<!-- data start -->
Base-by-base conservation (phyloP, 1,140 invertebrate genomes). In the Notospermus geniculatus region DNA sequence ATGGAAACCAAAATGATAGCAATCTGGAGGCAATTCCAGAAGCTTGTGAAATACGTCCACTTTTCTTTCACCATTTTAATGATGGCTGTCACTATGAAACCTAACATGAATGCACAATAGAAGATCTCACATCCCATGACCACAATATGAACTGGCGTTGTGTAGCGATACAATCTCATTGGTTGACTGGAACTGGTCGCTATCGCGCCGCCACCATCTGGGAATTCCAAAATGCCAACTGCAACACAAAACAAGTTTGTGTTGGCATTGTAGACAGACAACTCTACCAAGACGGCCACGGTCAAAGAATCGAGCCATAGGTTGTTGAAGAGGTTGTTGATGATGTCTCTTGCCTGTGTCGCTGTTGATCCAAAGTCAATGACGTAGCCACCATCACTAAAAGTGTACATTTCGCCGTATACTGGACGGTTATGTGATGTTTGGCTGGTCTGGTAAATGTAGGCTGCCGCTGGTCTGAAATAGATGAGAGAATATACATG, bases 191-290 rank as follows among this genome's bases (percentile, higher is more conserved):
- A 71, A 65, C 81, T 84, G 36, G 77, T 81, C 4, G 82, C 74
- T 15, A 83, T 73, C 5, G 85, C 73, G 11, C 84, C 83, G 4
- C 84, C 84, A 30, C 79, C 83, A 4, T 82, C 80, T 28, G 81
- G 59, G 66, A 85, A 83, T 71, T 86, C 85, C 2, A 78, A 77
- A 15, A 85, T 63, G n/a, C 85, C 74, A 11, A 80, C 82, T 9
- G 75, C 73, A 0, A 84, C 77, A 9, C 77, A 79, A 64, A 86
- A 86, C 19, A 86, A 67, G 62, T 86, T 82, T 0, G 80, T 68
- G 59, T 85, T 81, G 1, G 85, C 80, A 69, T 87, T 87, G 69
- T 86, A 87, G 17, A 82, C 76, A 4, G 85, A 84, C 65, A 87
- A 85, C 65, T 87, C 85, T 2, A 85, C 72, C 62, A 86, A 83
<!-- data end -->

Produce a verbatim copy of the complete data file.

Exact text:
Base-by-base conservation (phyloP, 1,140 invertebrate genomes). In the Notospermus geniculatus region DNA sequence ATGGAAACCAAAATGATAGCAATCTGGAGGCAATTCCAGAAGCTTGTGAAATACGTCCACTTTTCTTTCACCATTTTAATGATGGCTGTCACTATGAAACCTAACATGAATGCACAATAGAAGATCTCACATCCCATGACCACAATATGAACTGGCGTTGTGTAGCGATACAATCTCATTGGTTGACTGGAACTGGTCGCTATCGCGCCGCCACCATCTGGGAATTCCAAAATGCCAACTGCAACACAAAACAAGTTTGTGTTGGCATTGTAGACAGACAACTCTACCAAGACGGCCACGGTCAAAGAATCGAGCCATAGGTTGTTGAAGAGGTTGTTGATGATGTCTCTTGCCTGTGTCGCTGTTGATCCAAAGTCAATGACGTAGCCACCATCACTAAAAGTGTACATTTCGCCGTATACTGGACGGTTATGTGATGTTTGGCTGGTCTGGTAAATGTAGGCTGCCGCTGGTCTGAAATAGATGAGAGAATATACATG, bases 191-290 rank as follows among this genome's bases (percentile, higher is more conserved):
- A 71, A 65, C 81, T 84, G 36, G 77, T 81, C 4, G 82, C 74
- T 15, A 83, T 73, C 5, G 85, C 73, G 11, C 84, C 83, G 4
- C 84, C 84, A 30, C 79, C 83, A 4, T 82, C 80, T 28, G 81
- G 59, G 66, A 85, A 83, T 71, T 86, C 85, C 2, A 78, A 77
- A 15, A 85, T 63, G n/a, C 85, C 74, A 11, A 80, C 82, T 9
- G 75, C 73, A 0, A 84, C 77, A 9, C 77, A 79, A 64, A 86
- A 86, C 19, A 86, A 67, G 62, T 86, T 82, T 0, G 80, T 68
- G 59, T 85, T 81, G 1, G 85, C 80, A 69, T 87, T 87, G 69
- T 86, A 87, G 17, A 82, C 76, A 4, G 85, A 84, C 65, A 87
- A 85, C 65, T 87, C 85, T 2, A 85, C 72, C 62, A 86, A 83